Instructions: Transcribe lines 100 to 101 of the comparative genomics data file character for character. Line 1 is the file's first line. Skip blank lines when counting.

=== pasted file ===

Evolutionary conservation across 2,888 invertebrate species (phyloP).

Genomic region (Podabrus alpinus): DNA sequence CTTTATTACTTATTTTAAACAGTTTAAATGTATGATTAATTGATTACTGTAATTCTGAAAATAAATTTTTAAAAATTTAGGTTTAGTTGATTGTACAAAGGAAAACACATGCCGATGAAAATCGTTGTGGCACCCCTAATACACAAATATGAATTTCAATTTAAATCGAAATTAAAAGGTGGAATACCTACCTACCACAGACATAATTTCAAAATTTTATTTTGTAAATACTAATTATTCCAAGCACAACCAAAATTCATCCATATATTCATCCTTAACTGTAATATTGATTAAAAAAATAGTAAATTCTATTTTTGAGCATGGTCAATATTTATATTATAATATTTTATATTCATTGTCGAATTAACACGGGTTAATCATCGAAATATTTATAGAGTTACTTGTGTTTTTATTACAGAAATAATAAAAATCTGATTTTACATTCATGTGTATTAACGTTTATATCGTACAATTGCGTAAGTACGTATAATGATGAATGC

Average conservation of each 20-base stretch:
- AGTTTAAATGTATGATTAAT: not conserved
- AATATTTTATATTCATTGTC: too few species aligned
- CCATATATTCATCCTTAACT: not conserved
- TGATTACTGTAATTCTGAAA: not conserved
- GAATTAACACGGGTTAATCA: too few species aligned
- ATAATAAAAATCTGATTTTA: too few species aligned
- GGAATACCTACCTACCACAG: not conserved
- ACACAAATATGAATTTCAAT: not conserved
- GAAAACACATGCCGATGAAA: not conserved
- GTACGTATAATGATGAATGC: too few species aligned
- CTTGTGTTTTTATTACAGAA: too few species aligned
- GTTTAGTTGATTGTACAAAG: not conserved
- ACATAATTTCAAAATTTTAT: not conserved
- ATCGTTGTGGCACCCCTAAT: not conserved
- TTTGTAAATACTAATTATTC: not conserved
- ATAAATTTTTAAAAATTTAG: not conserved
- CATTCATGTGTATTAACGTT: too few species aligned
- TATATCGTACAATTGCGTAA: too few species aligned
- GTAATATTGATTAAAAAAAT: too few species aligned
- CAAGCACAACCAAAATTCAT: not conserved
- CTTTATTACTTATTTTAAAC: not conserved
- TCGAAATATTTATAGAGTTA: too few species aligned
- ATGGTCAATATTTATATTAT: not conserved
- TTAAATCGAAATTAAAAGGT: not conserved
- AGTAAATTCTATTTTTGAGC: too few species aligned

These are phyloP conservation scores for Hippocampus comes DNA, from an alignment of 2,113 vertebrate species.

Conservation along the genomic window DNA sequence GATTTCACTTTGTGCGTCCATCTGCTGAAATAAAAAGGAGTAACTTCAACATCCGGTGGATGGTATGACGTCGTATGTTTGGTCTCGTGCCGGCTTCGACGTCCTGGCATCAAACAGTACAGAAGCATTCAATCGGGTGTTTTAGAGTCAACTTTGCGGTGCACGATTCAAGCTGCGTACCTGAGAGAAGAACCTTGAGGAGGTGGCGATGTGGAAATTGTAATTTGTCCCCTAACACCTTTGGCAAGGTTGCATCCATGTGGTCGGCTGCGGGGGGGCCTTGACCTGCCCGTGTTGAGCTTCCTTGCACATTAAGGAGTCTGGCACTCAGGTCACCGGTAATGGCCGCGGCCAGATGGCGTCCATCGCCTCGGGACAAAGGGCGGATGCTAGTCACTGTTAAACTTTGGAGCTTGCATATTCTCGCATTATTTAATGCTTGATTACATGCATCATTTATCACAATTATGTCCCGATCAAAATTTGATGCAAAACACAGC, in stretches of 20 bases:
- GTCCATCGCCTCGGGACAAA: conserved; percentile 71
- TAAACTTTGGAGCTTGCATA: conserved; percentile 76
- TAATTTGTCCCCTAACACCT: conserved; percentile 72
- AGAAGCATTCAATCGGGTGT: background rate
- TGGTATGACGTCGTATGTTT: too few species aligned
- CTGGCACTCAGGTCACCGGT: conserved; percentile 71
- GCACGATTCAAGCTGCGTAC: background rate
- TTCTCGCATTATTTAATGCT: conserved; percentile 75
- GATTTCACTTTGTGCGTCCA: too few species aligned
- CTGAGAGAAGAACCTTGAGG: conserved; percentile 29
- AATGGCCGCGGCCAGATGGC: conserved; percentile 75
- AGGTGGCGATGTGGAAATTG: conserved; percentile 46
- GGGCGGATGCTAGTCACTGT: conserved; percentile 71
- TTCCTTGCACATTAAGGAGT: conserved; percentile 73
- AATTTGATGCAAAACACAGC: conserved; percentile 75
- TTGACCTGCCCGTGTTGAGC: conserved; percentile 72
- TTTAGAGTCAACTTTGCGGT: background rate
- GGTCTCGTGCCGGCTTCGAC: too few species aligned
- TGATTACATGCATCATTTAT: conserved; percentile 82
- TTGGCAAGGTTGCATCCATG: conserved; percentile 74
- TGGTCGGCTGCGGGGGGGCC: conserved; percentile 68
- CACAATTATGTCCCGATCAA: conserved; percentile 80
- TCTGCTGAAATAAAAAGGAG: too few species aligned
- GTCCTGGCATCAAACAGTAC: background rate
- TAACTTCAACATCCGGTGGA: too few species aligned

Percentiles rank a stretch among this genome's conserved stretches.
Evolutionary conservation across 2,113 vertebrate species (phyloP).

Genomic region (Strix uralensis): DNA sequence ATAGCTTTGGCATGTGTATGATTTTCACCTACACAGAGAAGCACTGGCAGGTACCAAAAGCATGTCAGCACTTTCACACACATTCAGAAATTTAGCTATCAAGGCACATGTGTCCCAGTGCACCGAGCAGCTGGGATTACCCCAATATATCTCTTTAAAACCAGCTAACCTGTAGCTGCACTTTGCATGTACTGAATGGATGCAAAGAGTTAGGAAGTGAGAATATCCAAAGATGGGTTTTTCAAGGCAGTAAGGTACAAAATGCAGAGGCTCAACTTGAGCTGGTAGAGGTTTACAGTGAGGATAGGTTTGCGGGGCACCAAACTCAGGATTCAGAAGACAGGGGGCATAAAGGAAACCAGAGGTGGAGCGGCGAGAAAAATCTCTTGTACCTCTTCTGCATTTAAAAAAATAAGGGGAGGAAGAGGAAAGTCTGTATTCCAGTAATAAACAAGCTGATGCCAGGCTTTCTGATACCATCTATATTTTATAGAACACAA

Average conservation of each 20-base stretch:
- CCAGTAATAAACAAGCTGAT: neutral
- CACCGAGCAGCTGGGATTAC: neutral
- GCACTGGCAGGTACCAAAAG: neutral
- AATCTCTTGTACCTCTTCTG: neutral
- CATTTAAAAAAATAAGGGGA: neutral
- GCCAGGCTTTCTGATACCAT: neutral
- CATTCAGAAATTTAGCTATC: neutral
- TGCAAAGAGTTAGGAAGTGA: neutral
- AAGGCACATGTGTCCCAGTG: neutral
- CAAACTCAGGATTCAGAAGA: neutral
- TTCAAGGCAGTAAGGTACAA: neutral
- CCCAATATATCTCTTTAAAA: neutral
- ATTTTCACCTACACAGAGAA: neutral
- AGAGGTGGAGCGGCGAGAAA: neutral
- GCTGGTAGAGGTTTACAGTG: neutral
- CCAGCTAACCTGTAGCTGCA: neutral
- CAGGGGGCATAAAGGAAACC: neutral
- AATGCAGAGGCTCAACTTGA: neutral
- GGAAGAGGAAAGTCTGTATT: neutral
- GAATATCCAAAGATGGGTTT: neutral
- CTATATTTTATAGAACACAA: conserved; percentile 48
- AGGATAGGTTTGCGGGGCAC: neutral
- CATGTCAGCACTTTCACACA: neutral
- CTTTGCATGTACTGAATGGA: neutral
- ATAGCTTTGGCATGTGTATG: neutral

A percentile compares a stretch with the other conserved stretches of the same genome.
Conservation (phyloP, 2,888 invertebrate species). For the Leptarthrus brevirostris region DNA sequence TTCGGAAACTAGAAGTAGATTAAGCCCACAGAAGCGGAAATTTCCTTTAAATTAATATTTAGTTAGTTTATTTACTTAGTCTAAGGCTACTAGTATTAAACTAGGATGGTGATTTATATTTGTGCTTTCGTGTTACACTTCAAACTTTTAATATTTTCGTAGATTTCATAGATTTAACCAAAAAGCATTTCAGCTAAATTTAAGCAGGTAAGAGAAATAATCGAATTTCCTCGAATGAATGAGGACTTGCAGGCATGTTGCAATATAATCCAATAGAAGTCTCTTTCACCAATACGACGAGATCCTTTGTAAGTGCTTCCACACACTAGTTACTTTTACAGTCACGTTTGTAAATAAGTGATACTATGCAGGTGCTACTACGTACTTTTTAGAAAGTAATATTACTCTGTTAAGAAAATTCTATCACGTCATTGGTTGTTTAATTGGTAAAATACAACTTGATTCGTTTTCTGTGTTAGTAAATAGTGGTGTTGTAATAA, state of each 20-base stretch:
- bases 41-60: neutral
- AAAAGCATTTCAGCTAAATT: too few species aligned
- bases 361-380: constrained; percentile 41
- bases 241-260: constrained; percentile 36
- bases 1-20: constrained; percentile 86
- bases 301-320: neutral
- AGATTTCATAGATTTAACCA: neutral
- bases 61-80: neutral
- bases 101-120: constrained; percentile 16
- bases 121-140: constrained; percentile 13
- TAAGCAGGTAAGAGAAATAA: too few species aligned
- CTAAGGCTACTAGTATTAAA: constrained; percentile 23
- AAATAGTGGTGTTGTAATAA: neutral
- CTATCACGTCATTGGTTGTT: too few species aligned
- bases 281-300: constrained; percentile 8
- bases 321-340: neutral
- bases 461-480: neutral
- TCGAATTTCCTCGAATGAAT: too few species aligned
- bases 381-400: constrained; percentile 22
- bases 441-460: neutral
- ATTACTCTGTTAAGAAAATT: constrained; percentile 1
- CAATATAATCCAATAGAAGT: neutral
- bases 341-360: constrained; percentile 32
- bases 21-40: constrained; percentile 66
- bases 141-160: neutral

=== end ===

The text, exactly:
- CTATCACGTCATTGGTTGTT: too few species aligned
- bases 281-300: constrained; percentile 8